based on the image data, displaying the character on the display device using a pixel sub-component precision rendering process wherein:
the selected feature is rendered with pixel sub-component precision, such that the said adjusted width of the selected feature is different from the width of the selected feature that would be displayed if the selected feature were to be displayed using the full pixel precision rendering process and is not an integer multiple of the width the pixels; and
the displayed advance width of the character has a value that is an integer multiple of the width of the pixels and is equal to the coarse advance width, such that the displayed advance width of the character obtained using the pixel sub-component precision rendering process is the same as the coarse advance width that would be obtained if the character were to be rendered using the full pixel precision rendering process.
2. A method as recited in claim 1, wherein the step of obtaining image data comprises the act of accessing the image data from a document that has been created by a user in association with the full pixel precision rendering process.
3. A method as recited in claim 1, wherein the step of displaying the character further comprises the act of mapping spatially different sets of one or more samples of the image data to each of the plurality of pixel sub-components of a particular pixel.
4. A method as recited in claim 3, in at least two of the spatially different sets have at least one sample in common, such that said at least one sample is mapped to at least two of the plurality of pixel sub-components of the particular pixel.
5. A method as recited in claim 1, wherein the step of displaying the character comprises the steps of:
during runtime, analyzing the topology of the character to identify selected points of the character that are to be fitted to a grid defined by the pixels; and
positioning the selected points to grid points of the grid such that the width of the selected feature of the character is rendered with pixel sub-component precision and the displayed advance width of the character obtained using the pixel sub-component precision rendering process is the same as the coarse advance width that would be obtained if the character were to be rendered using the full pixel precision rendering process and is an integer multiple of the width of the pixels.
6. A method as recited in claim 1, wherein the selected feature of the character comprises a stem of the character.
7. A method as recited in claim 6, further comprising the acts of:
retrieving the image data from a storage volume associated with the processing device, the image data identifying key points of the character and a parent/child hierarchy of the key points, the key points including a left side bearing point, a point on a left edge of the stem, and a point on a right edge of the stem;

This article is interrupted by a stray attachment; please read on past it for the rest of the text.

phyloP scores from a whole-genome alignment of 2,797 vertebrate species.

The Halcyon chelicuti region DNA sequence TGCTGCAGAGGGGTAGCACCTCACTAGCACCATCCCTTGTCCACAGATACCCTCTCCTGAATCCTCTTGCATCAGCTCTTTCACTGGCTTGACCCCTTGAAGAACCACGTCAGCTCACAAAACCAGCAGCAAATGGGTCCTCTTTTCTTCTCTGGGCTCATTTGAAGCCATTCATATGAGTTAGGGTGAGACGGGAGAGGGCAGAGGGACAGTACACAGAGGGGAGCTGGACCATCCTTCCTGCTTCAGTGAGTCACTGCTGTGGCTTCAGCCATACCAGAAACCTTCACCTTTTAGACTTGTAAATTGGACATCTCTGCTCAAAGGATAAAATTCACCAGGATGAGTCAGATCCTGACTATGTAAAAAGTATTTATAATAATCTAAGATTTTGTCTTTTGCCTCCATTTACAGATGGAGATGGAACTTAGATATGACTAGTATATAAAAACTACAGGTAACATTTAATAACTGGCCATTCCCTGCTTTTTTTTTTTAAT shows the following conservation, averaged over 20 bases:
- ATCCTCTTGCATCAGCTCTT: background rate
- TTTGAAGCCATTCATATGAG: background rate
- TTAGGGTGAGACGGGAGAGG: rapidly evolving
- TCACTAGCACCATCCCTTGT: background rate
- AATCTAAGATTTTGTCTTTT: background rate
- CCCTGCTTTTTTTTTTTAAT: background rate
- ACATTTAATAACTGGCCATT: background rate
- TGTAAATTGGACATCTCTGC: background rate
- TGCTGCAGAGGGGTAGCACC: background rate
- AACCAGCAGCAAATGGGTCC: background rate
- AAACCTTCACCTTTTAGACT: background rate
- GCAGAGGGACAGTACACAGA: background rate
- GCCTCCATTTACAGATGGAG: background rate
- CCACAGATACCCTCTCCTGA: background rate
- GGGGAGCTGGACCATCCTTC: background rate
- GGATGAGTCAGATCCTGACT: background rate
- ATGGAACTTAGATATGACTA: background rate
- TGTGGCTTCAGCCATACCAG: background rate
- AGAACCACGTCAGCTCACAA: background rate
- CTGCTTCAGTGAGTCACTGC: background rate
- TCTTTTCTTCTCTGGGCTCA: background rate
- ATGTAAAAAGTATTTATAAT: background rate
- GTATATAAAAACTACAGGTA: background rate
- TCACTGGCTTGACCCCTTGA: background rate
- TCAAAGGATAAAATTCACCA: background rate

using the parent/child hierarchy:
positioning the left side bearing point to a first grid point on a grid defined by the pixels, the first grid point corresponding to a boundary between pixels;
positioning the point on the left edge to a second grid point on the grid, the second grid point corresponding to a boundary between pixels; and
positioning the point on the right edge to a third grid point on the grid, the third grid point being located at a distance from the second grid point, the distance having sub-pixel precision.
8. A method as recited in claim 6, wherein the step of displaying the character comprises the acts of:
positioning a left side bearing point of the image data to a first point on a grid defined by the pixels of the display device, the first point corresponding to a first boundary between pixels;
positioning a point on a left edge of the stem to a second point on the grid, the second point corresponding to a second boundary between pixels; and
positioning a point on a right edge of the stem to a third point on the grid, the third point being selected with sub-pixel precision.
9. In a processing device associated with a display device, wherein the display device has a plurality of pixels each having a plurality of pixel subcomponents and wherein each pixel sub-component within a particular pixel has a color that is different from the other pixel sub-components, a method of using a pixel sub-component precision rendering process to display a document that has been created in association with a full pixel precision rendering process, the method comprising the steps of:
obtaining a document that has been created using a full pixel precision rendering process in which the widths of character features of the character are integer multiples of the width of the pixels, the document including character data that represents a plurality of characters, the characters having first advance widths and the document having an overall formatting and length when displayed using the full pixel precision rendering process;
adjusting a feature of at least some of the characters with pixel sub-component precision; and
displaying the document on the display device using a pixel sub-component precision rendering process wherein:
the feature of at least some of the characters is displayed on the display device with a width having a value that is not an integer multiple of the width of the pixels and is different from a width of the selected feature that would be displayed if the selected feature were to be displayed using the full pixel precision rendering process; and